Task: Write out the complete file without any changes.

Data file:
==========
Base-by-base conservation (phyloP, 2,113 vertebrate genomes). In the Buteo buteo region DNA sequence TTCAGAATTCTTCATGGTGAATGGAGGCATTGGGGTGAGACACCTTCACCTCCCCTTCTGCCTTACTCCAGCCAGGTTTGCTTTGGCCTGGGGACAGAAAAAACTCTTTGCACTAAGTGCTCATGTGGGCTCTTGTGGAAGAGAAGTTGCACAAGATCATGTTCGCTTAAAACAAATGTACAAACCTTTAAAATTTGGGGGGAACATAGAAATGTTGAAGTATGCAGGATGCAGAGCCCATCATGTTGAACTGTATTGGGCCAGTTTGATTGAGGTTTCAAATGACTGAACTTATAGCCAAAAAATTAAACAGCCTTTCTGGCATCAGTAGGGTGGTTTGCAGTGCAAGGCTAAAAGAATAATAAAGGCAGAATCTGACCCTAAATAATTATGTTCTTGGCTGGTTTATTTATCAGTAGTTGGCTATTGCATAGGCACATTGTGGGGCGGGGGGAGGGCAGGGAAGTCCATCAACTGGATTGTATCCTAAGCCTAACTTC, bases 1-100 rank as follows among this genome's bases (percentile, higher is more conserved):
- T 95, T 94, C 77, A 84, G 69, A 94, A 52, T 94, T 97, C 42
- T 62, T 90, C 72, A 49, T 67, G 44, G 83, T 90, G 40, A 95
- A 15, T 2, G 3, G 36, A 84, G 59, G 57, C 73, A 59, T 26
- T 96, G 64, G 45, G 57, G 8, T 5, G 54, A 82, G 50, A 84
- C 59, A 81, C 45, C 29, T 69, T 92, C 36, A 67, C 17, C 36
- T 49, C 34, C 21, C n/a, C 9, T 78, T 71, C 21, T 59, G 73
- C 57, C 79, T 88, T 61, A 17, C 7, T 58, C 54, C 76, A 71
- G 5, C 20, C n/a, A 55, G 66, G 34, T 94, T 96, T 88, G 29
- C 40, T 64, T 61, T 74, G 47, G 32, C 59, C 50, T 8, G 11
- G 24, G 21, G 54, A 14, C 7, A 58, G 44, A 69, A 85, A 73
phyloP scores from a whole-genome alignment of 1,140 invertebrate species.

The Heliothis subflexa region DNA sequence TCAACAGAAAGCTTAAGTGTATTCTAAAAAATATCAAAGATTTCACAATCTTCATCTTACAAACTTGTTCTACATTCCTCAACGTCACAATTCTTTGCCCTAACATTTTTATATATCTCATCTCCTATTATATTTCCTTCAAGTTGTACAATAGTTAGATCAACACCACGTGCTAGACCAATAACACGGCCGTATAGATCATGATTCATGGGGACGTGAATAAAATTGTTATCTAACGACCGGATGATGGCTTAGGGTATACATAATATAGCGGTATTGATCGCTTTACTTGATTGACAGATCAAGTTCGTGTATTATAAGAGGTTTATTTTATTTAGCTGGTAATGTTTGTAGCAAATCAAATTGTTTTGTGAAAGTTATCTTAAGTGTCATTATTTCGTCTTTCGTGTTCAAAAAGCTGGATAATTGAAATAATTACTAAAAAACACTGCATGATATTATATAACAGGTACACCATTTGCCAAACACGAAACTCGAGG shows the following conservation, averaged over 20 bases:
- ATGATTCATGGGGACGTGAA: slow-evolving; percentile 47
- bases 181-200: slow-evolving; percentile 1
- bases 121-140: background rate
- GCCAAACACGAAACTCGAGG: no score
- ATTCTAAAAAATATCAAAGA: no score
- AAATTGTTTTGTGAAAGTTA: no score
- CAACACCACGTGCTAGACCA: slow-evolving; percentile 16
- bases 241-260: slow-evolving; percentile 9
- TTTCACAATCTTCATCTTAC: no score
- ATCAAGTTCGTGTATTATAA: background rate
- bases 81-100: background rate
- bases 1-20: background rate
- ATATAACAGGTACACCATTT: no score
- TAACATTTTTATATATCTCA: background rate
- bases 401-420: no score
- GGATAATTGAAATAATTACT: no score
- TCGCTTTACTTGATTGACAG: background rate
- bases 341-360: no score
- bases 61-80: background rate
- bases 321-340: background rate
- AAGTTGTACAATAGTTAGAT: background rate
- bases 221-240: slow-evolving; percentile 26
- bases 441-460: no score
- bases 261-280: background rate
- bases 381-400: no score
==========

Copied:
Base-by-base conservation (phyloP, 2,113 vertebrate genomes). In the Buteo buteo region DNA sequence TTCAGAATTCTTCATGGTGAATGGAGGCATTGGGGTGAGACACCTTCACCTCCCCTTCTGCCTTACTCCAGCCAGGTTTGCTTTGGCCTGGGGACAGAAAAAACTCTTTGCACTAAGTGCTCATGTGGGCTCTTGTGGAAGAGAAGTTGCACAAGATCATGTTCGCTTAAAACAAATGTACAAACCTTTAAAATTTGGGGGGAACATAGAAATGTTGAAGTATGCAGGATGCAGAGCCCATCATGTTGAACTGTATTGGGCCAGTTTGATTGAGGTTTCAAATGACTGAACTTATAGCCAAAAAATTAAACAGCCTTTCTGGCATCAGTAGGGTGGTTTGCAGTGCAAGGCTAAAAGAATAATAAAGGCAGAATCTGACCCTAAATAATTATGTTCTTGGCTGGTTTATTTATCAGTAGTTGGCTATTGCATAGGCACATTGTGGGGCGGGGGGAGGGCAGGGAAGTCCATCAACTGGATTGTATCCTAAGCCTAACTTC, bases 1-100 rank as follows among this genome's bases (percentile, higher is more conserved):
- T 95, T 94, C 77, A 84, G 69, A 94, A 52, T 94, T 97, C 42
- T 62, T 90, C 72, A 49, T 67, G 44, G 83, T 90, G 40, A 95
- A 15, T 2, G 3, G 36, A 84, G 59, G 57, C 73, A 59, T 26
- T 96, G 64, G 45, G 57, G 8, T 5, G 54, A 82, G 50, A 84
- C 59, A 81, C 45, C 29, T 69, T 92, C 36, A 67, C 17, C 36
- T 49, C 34, C 21, C n/a, C 9, T 78, T 71, C 21, T 59, G 73
- C 57, C 79, T 88, T 61, A 17, C 7, T 58, C 54, C 76, A 71
- G 5, C 20, C n/a, A 55, G 66, G 34, T 94, T 96, T 88, G 29
- C 40, T 64, T 61, T 74, G 47, G 32, C 59, C 50, T 8, G 11
- G 24, G 21, G 54, A 14, C 7, A 58, G 44, A 69, A 85, A 73
phyloP scores from a whole-genome alignment of 1,140 invertebrate species.

The Heliothis subflexa region DNA sequence TCAACAGAAAGCTTAAGTGTATTCTAAAAAATATCAAAGATTTCACAATCTTCATCTTACAAACTTGTTCTACATTCCTCAACGTCACAATTCTTTGCCCTAACATTTTTATATATCTCATCTCCTATTATATTTCCTTCAAGTTGTACAATAGTTAGATCAACACCACGTGCTAGACCAATAACACGGCCGTATAGATCATGATTCATGGGGACGTGAATAAAATTGTTATCTAACGACCGGATGATGGCTTAGGGTATACATAATATAGCGGTATTGATCGCTTTACTTGATTGACAGATCAAGTTCGTGTATTATAAGAGGTTTATTTTATTTAGCTGGTAATGTTTGTAGCAAATCAAATTGTTTTGTGAAAGTTATCTTAAGTGTCATTATTTCGTCTTTCGTGTTCAAAAAGCTGGATAATTGAAATAATTACTAAAAAACACTGCATGATATTATATAACAGGTACACCATTTGCCAAACACGAAACTCGAGG shows the following conservation, averaged over 20 bases:
- ATGATTCATGGGGACGTGAA: slow-evolving; percentile 47
- bases 181-200: slow-evolving; percentile 1
- bases 121-140: background rate
- GCCAAACACGAAACTCGAGG: no score
- ATTCTAAAAAATATCAAAGA: no score
- AAATTGTTTTGTGAAAGTTA: no score
- CAACACCACGTGCTAGACCA: slow-evolving; percentile 16
- bases 241-260: slow-evolving; percentile 9
- TTTCACAATCTTCATCTTAC: no score
- ATCAAGTTCGTGTATTATAA: background rate
- bases 81-100: background rate
- bases 1-20: background rate
- ATATAACAGGTACACCATTT: no score
- TAACATTTTTATATATCTCA: background rate
- bases 401-420: no score
- GGATAATTGAAATAATTACT: no score
- TCGCTTTACTTGATTGACAG: background rate
- bases 341-360: no score
- bases 61-80: background rate
- bases 321-340: background rate
- AAGTTGTACAATAGTTAGAT: background rate
- bases 221-240: slow-evolving; percentile 26
- bases 441-460: no score
- bases 261-280: background rate
- bases 381-400: no score